Here in Sofia, we’re getting ready for our New Year’s celebrations tomorrow. So we thought we’d post a new year blog a bit in advance.
It’s been an incredibly busy year here at Wind&Bones. We have worked in four countries—Myanmar, Taiwan, Greece and Bulgaria—and along the way met some wonderful people. We’re now in Sofia for the foreseeable future, but continuing to work elsewhere in Europe and perhaps beyond. We’ll see what 2020 brings.
It is hard to sum up the highlights of 2019. But here are a few.
For the first six months of the year, we were writers in residence at the Parami Institute in Yangon, and we worked with a huge number of brilliantly creative students. `Amongst the students with whom we worked were journalists, NGO workers, teachers, former political prisoners and academics. And our students came from pretty much everywhere in the world, including Myanmar, Sweden, America, Thailand, France, South Africa and Australia.
We were also privileged to work with a number of wonderful Myanmar-based NGOs. We were consultants for the lovely people at Mote Oo, who provide materials for grassroots education. In the first few months of the year, we wrote a cool 40,000 words for Mote Oo about ethical leadership. Our manual on ethical leadership for grassroots and community groups is currently being field-tested, and it should be published in book form in 2020.
We also worked at the brilliant team at Paung Ku, an NGO who do vital work building a stronger civil society in Myanmar. “Paung Ku” literally means “bridge” or “span”, and we worked with the team at Paung Ku to help them upgrade their skills in storytelling and communication, so they can get the message out about their fabulous work.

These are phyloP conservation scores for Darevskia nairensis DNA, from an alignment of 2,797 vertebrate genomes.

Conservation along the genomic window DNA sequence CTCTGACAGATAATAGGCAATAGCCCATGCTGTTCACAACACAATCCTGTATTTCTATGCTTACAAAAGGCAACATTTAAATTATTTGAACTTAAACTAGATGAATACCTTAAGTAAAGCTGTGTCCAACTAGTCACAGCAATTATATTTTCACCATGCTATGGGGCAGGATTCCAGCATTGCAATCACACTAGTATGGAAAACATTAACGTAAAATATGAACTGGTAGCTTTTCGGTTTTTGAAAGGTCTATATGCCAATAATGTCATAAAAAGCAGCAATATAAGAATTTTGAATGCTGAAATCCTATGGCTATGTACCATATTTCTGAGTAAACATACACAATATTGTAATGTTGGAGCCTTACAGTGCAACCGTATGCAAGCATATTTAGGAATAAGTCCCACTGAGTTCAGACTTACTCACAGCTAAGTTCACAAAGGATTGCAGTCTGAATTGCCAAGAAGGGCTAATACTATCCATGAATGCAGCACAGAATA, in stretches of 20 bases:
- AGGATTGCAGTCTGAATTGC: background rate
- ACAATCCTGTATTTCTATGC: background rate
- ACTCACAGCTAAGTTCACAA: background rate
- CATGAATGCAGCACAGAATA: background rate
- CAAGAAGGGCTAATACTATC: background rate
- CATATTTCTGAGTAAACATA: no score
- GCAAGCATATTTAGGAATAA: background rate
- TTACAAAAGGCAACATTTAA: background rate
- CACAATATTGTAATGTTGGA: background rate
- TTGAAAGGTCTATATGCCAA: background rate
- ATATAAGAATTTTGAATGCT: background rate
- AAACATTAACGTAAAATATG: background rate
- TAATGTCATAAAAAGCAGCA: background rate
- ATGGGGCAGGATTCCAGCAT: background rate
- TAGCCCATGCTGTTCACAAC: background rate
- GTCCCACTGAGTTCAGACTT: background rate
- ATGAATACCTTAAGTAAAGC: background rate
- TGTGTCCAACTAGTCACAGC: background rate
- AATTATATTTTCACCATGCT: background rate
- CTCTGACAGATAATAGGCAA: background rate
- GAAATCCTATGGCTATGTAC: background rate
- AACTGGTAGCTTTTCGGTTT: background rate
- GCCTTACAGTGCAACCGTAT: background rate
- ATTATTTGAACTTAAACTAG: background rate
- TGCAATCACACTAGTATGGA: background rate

Also in Myanmar, Will developed a deep knowledge of the precise nuances of ordering local tea, and Hannah developed a taste for the breakfast noodle sensation, nanbya thouk.
Before the rainy season started in earnest in Myanmar, we relocated to Greece, and set up our base in Thessaloniki. Will was working on research towards his book on the role of hospitality in human life, Hello, Stranger: How to Welcome the World. Will’s book has now gone off to his editor at Granta, and is due out some time in 2020 or 2021. Meanwhile, Hannah was working on revising her short story collection about missing people, In Their Absence, which is to be published by Roman Books tantalisingly soon (we’ve already seen the cover, and are very excited by it).
Also in Greece, we worked with Refugee Trauma Initiative, picking up on the work we have done in the past with refugee communities, and running a creative writing project in Volvi refugee camp.
… and Bulgaria.
At the end of October, we said a sad farewell to Greece, and headed by bus to Bulgaria. Our arrival in Bulgaria coincided with the EmpathEAST forum on empathy-driven social change in Plovdiv. We hit the ground running at EmpathEAST with a lecture, a workshop on manifesto writing, and three days of hugely stimulating discussion with new friends from Bulgaria and beyond.